Okay, enough pontificating! Here are some examples of social networking as it relates to creating interest in causes. The following is a mix of things, ranging from small to large efforts that involve networks of people.

12 Nonprofits and Causes to follow on Twitter: This list includes Water.org, Twestival (make sure you take a look at this one), DonorsChoose (I have written before about this one), Dosomething.org, and a bunch of others that have significant “followers” on Twitter. Imagine having an audience of more than 300,000 followers to your cause!

Jason Pollack’s list of non-profit organizations on Listorius offers up opportunties to become a Twitter follower of an incredible list of causes/charities including joinred (over a million Twitter followers), the Case Foundation (300,000 + followers), and Ashoka (over 300,000 followers). While there are people who just twit their time away on Twitter, there are thousands who are choosing causes to be connected to.

Socialbrite’s list of change-makers, focuses more on individuals than nonprofits. Clicking on their link brings you to their Twitter page where you can see the nature of the social conversations there. It’s a small group right now, but given the relationship with Socialbrite.org, I think it will grow.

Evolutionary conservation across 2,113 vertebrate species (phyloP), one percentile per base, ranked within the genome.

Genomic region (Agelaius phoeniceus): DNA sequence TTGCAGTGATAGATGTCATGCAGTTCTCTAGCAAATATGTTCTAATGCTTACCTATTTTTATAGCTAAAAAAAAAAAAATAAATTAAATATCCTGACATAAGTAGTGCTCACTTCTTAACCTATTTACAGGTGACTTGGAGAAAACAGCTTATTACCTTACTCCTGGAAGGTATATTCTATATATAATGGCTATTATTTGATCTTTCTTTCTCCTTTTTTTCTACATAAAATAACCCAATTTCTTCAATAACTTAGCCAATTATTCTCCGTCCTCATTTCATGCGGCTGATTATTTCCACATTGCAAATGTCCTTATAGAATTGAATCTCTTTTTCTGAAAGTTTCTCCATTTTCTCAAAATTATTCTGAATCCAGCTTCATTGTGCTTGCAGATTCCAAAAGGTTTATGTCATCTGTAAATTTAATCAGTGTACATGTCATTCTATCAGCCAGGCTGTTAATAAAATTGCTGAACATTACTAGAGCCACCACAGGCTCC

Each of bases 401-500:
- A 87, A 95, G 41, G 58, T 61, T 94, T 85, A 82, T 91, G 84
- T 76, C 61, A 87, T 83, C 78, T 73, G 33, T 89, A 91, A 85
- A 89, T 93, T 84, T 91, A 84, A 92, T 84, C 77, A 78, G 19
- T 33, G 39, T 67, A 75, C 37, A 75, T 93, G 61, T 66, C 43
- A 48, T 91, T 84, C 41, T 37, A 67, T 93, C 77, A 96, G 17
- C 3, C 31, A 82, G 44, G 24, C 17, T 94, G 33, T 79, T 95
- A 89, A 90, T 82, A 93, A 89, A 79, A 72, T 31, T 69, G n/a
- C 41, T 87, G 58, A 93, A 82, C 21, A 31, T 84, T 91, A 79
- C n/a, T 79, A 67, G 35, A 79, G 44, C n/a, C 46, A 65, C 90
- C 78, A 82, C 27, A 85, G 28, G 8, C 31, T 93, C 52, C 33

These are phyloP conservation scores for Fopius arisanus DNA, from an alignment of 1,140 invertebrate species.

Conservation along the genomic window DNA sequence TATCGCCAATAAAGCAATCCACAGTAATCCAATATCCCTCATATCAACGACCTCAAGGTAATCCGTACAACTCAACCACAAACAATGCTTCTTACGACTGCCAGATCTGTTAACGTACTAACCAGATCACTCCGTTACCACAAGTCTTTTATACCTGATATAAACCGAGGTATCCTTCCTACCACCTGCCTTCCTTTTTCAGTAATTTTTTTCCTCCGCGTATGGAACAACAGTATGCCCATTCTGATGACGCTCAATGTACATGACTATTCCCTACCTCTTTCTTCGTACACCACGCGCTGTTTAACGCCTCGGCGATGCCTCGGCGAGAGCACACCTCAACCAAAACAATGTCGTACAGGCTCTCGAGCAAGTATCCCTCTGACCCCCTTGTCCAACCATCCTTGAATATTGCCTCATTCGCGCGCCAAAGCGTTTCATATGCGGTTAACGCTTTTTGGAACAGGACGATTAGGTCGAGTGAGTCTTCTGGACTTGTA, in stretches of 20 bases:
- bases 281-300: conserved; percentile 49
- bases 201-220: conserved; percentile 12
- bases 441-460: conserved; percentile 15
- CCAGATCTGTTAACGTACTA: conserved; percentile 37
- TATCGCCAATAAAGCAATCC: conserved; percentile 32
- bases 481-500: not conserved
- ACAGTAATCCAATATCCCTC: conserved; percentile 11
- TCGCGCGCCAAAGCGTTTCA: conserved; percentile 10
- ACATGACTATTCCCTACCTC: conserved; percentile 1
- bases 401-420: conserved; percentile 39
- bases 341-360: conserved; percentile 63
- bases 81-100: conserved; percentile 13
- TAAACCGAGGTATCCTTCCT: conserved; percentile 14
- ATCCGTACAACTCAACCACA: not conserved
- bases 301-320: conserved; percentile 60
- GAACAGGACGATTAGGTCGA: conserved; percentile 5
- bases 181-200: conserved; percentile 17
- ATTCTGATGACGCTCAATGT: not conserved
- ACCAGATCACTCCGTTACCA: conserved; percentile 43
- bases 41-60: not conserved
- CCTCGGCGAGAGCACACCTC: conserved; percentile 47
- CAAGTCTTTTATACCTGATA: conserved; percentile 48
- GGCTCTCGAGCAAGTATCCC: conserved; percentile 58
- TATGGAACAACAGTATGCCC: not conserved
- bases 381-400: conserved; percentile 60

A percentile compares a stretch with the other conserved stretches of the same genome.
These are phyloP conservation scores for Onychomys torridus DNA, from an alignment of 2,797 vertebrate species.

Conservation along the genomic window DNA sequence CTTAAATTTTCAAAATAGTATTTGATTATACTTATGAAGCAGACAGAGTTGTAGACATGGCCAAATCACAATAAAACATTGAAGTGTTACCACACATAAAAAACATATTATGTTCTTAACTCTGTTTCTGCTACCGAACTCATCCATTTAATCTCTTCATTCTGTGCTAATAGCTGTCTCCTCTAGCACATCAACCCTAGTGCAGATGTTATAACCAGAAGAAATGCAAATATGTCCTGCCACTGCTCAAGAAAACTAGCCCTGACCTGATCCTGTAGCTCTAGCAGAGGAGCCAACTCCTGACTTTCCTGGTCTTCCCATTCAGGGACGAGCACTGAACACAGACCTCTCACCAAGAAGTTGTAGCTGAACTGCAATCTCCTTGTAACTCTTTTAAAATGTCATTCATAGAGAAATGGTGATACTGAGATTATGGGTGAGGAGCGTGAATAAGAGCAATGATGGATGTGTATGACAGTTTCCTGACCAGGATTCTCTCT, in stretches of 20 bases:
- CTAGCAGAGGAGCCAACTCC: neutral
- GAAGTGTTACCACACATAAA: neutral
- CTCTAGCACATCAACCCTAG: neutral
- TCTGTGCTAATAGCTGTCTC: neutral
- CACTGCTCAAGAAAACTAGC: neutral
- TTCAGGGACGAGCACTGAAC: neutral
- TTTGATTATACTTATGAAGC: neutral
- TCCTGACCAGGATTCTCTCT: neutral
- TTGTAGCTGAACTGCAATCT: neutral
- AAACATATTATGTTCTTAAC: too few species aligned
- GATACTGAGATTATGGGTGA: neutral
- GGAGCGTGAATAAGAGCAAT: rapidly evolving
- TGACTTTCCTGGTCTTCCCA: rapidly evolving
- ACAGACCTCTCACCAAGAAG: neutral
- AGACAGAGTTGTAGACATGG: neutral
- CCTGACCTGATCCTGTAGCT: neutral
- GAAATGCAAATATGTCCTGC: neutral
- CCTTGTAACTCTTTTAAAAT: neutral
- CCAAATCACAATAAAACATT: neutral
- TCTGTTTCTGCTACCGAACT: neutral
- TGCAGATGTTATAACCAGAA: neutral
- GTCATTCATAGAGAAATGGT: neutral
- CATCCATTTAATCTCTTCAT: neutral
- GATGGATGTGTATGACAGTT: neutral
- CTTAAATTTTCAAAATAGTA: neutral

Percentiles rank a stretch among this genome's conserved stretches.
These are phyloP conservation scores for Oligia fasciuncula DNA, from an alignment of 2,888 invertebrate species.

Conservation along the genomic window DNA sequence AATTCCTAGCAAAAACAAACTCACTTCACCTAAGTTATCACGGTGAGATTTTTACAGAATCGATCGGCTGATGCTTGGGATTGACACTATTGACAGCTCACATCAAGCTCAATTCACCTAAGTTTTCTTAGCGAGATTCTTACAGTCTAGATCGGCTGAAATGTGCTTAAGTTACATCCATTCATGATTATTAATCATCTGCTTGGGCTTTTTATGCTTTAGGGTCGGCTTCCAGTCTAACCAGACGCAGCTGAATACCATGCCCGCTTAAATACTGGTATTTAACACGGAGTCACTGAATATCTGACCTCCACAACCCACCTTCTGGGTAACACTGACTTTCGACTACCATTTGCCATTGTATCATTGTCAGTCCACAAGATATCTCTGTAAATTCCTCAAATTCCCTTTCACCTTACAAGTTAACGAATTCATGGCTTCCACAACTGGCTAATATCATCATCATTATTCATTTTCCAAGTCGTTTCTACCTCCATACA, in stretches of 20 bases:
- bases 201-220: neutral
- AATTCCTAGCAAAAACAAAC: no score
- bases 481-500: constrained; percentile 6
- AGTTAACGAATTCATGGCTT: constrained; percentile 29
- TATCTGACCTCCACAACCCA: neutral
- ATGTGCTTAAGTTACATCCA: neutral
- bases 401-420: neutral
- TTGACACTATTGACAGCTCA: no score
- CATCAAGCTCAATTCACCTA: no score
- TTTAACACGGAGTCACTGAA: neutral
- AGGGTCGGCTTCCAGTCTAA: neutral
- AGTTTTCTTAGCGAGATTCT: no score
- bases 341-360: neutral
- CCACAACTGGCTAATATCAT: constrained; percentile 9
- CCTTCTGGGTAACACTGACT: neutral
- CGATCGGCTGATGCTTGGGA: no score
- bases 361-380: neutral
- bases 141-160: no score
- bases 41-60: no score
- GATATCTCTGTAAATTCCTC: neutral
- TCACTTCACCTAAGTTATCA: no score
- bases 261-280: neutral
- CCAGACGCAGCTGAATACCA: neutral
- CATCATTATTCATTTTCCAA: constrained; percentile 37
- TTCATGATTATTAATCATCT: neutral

On my social media site for non-profits (www.theBIGchange.ca), I list some Facebook success stories: the World Wildlife Fund with 337,000 “friends”; joinred has over 500,000 friends. In fact, non profits are creating such a presence on Facebook that Facebook itself launched a page for non profits: click here (it has 290,000 members).

I am not suggesting you rush out and open Twitter and Facebook accounts. And if you are already doing Facebook and Twitter with less than inspiring results, I am not suggesting you get discouraged.

What I am trying to point out is the trend and how important it is for nonprofits to not only understand social media as a tool (or set of tools) but the phenomenon of networking and how important it is for nonprofits to network with people – one person at a time in order to make a difference.

I have posted a number of pieces on social networking and social media on this blog. My most recent one is called Social Media and Your Non-Profit and it is two posts down from this one. You can download the posting too. I hope it helps.

CLICK HERE FOR SOME ENTERTAINING VIDEOS THAT CAN HELP YOU LEARN ABOUT SOCIAL MEDIA